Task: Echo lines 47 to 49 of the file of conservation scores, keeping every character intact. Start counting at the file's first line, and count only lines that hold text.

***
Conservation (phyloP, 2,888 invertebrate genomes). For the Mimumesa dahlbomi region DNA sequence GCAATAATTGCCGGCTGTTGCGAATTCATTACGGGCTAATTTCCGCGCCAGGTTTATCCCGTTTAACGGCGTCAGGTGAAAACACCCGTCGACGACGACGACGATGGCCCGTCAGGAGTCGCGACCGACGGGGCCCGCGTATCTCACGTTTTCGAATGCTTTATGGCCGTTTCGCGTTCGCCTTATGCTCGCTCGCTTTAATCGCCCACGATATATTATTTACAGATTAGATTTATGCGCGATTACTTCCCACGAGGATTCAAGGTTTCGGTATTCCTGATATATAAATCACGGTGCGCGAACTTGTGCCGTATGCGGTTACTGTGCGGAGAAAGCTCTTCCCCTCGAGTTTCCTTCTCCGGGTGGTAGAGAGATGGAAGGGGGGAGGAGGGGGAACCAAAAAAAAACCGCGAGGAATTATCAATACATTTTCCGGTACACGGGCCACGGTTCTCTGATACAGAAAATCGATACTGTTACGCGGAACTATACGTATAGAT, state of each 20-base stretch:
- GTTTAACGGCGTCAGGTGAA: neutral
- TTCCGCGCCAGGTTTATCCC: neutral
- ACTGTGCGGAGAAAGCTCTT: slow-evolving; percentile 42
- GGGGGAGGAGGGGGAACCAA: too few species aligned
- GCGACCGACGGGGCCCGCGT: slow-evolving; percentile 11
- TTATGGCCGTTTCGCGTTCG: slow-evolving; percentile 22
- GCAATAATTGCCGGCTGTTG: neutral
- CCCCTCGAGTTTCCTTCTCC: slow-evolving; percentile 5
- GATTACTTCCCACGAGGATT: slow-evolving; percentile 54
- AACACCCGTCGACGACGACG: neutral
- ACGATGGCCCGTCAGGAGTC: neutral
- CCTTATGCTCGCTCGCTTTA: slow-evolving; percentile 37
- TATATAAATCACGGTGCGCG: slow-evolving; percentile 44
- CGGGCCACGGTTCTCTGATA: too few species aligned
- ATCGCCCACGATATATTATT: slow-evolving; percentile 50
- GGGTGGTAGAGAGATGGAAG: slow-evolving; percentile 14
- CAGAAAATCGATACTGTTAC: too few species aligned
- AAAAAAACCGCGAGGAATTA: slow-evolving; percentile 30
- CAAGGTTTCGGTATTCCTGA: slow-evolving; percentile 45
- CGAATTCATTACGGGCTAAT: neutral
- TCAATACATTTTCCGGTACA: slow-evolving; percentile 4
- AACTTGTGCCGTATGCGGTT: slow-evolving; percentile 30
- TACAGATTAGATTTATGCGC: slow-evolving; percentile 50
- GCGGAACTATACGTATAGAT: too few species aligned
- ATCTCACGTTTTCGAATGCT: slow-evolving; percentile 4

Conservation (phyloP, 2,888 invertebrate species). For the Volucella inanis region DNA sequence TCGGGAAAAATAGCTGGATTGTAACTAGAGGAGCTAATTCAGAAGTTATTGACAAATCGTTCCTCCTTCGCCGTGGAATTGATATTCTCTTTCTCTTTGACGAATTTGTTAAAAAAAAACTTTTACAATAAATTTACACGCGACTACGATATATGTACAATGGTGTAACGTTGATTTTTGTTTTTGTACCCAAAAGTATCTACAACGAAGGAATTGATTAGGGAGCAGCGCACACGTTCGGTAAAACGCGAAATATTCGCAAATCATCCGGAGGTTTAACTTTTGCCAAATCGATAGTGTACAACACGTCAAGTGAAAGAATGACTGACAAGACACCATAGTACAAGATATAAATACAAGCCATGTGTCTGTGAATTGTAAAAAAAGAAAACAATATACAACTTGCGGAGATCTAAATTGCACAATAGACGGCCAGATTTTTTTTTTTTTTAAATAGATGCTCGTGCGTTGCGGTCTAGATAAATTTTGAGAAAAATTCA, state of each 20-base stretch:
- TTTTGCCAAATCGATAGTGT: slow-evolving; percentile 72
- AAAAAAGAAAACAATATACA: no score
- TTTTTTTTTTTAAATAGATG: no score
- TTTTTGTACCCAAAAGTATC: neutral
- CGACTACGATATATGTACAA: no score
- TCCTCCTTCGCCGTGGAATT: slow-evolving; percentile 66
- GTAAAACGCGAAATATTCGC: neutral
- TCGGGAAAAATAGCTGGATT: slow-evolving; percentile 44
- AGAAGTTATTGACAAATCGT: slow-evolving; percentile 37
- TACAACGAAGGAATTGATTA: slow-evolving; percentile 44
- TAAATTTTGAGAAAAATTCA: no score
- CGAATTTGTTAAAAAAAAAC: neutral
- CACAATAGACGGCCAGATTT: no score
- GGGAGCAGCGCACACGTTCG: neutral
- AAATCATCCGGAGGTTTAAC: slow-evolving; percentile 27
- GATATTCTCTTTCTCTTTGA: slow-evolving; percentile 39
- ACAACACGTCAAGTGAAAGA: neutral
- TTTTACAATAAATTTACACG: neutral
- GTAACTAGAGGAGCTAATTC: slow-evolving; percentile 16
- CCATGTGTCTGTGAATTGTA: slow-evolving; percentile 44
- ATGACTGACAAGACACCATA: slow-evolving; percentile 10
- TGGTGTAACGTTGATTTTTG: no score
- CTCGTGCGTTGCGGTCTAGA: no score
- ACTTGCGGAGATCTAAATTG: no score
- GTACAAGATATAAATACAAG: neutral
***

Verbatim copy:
- CCATGTGTCTGTGAATTGTA: slow-evolving; percentile 44
- ATGACTGACAAGACACCATA: slow-evolving; percentile 10
- TGGTGTAACGTTGATTTTTG: no score